In the last fortnight the number of organizations that have had their MongoDB databases logged onto, copied, and deleted has been steadily increasing.
Ethical Hacker Victor Gevers noticed in late December that many MondoDB databases had been left unsecured and were freely accessible over the Internet by unauthorized individuals. By January 6, he reported that 13 groups had had their databases copied and erased. In their stead was a new database containing nothing but a ransom demand. The hacker who carried it out offered to return the data once a ransom payment had been completed – in this case 0.2 Bitcoin ($175).
The number of impacted groups has rapidly increased over the past few days. Today, more than 32,000 groups have been issued with ransom demands and have had their databases deleted, including Emory Healthcare.
Emory Healthcare is not the only U.S. healthcare group to have left databases exposed. MacKeeper security expert Chris Vickery has identified another potential healthcare victim. A database used by WAMC Sleep Clinic – which manages the website militarysleep.org – has also been left exposed.
The database, which includes 2GB of information, includes details of 1,200 veterans who suffer from sleep disorders and have registered with the Sleep Clinic. The database contains sensitive data such as veterans’ names, email addresses, home addresses, former military rank and their recorded usage of the site. The database also includes chat logs of conversations between doctors and veterans. Those logs include highly sensitive details of patients’ medical conditions.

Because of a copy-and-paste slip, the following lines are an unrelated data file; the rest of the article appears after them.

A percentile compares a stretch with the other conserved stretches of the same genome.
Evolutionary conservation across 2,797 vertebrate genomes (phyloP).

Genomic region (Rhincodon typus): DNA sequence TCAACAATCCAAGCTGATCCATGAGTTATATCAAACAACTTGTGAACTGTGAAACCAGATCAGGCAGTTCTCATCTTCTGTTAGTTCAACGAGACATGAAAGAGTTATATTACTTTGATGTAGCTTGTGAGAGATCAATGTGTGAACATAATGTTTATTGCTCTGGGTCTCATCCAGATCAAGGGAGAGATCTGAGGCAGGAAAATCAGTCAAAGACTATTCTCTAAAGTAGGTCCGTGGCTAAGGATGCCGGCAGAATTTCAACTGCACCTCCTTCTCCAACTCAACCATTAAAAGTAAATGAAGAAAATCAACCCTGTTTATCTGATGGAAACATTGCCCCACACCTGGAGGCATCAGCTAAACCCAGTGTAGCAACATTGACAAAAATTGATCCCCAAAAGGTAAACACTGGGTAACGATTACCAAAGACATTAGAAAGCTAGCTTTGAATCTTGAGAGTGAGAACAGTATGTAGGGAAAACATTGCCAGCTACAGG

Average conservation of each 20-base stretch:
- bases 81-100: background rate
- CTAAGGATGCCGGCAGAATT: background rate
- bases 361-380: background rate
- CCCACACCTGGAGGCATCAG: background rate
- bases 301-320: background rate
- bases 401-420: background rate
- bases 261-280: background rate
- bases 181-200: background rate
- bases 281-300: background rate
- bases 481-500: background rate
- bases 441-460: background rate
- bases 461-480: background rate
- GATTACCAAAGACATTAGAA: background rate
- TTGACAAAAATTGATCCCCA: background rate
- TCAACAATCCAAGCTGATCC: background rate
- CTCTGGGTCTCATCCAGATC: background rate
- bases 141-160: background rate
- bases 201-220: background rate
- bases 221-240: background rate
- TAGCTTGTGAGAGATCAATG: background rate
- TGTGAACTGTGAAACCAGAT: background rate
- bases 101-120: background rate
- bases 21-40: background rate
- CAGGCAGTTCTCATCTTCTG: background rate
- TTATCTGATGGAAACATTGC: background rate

As with other groups that have left their MongoDB databases in the default configuration, information can be seen by anyone who knows where to look. No login credentials are necessary. Databases can be accessed without the requirement or usernames or passwords or any authentication.
The problem affects groups that are using older versions of MongoDB. MongoDB had, in earlier versions, been set with unrestricted remote access turned on as default. While more recent versions of the database platform had this amended with remote access set to off in the default configuration, many groups ns are still using older versions and not changed the configuration settings to stop unrestricted data access.
Sadly, many individuals have started to access unsecured MongoDB databases and have deleted data and issued ransom demands. One well known organized ransomware gang has also got involved and is trying to extort money from 21,000+ organizations.
While some of these ‘hackers’ have exfiltrated data before deleting databases, others have not. Ransom demands are being issued regardless, although since no copy of the data has been taken, recovery will be impossible even if a ransom payment is completed.
Healthcare groups that use MongoDB databases should ensure that their security settings are current to stop remote access by unauthorized individuals. Given the number of groups already attacked, failure to do so is likely to lead to data being hijacked, or worse, permanently erased. Gevers says that there are more than 99,000 groups that have misconfigured MongoDB databases and are therefore in danger.